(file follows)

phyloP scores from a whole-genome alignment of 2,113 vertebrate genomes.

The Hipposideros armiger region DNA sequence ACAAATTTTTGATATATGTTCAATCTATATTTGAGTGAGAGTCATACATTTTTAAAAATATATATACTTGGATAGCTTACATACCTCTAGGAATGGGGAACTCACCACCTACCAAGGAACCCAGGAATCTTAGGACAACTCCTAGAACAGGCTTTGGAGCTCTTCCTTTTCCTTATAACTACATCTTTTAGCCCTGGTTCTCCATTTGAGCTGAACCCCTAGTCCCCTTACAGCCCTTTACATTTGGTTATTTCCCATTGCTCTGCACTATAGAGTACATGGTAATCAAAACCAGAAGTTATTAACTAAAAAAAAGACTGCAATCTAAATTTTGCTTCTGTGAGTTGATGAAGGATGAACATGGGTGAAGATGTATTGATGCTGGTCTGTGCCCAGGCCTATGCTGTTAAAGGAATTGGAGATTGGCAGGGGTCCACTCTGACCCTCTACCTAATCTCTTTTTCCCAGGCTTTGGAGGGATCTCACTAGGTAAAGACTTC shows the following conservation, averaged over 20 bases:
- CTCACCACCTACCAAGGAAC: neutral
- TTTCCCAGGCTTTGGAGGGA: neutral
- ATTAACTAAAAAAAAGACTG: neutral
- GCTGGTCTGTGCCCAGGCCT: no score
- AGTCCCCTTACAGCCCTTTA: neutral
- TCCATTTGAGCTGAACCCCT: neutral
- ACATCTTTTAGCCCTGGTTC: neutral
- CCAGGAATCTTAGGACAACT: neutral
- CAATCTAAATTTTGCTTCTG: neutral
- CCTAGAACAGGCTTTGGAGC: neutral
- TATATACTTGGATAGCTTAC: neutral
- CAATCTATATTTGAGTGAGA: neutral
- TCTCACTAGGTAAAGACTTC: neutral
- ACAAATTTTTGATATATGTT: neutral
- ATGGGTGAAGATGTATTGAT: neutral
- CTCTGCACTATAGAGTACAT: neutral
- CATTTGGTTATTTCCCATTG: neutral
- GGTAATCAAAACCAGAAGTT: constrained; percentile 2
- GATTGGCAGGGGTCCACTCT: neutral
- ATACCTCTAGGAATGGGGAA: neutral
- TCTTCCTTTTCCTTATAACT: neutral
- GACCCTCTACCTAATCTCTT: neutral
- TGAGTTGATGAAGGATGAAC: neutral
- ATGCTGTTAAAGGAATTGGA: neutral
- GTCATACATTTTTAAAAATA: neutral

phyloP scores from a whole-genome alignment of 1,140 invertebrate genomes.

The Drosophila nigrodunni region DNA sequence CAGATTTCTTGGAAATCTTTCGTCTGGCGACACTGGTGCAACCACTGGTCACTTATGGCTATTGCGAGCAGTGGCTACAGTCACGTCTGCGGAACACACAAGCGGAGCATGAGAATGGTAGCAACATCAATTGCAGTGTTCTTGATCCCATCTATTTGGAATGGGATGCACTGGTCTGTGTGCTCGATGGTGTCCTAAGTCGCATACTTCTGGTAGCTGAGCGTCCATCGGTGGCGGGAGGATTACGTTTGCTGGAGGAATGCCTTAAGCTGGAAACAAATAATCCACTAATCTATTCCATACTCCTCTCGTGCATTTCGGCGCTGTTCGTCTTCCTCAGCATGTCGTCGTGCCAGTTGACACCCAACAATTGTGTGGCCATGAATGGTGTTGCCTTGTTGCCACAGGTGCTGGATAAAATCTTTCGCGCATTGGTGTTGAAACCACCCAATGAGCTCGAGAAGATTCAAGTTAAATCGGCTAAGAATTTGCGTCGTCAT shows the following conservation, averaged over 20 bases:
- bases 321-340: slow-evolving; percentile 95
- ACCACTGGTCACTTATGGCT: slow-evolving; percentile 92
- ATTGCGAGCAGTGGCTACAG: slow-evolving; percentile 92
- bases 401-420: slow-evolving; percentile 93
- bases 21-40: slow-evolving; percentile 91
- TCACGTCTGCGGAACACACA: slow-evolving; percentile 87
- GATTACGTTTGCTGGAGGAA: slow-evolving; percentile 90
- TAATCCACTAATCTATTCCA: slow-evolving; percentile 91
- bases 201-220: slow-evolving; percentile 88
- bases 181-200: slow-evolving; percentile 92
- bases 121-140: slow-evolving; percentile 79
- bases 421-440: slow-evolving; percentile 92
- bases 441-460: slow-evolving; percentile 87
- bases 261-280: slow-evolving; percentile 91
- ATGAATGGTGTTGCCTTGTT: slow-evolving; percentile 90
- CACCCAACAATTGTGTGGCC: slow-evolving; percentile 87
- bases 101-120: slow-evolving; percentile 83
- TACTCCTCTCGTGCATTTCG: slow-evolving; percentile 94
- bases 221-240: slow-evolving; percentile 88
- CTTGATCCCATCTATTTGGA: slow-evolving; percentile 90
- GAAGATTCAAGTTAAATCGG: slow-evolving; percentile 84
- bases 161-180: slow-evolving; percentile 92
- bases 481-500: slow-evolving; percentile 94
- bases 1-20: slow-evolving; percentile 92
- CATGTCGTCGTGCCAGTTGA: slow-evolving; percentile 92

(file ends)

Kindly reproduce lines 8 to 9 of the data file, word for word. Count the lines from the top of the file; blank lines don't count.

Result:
- TCCATTTGAGCTGAACCCCT: neutral
- ACATCTTTTAGCCCTGGTTC: neutral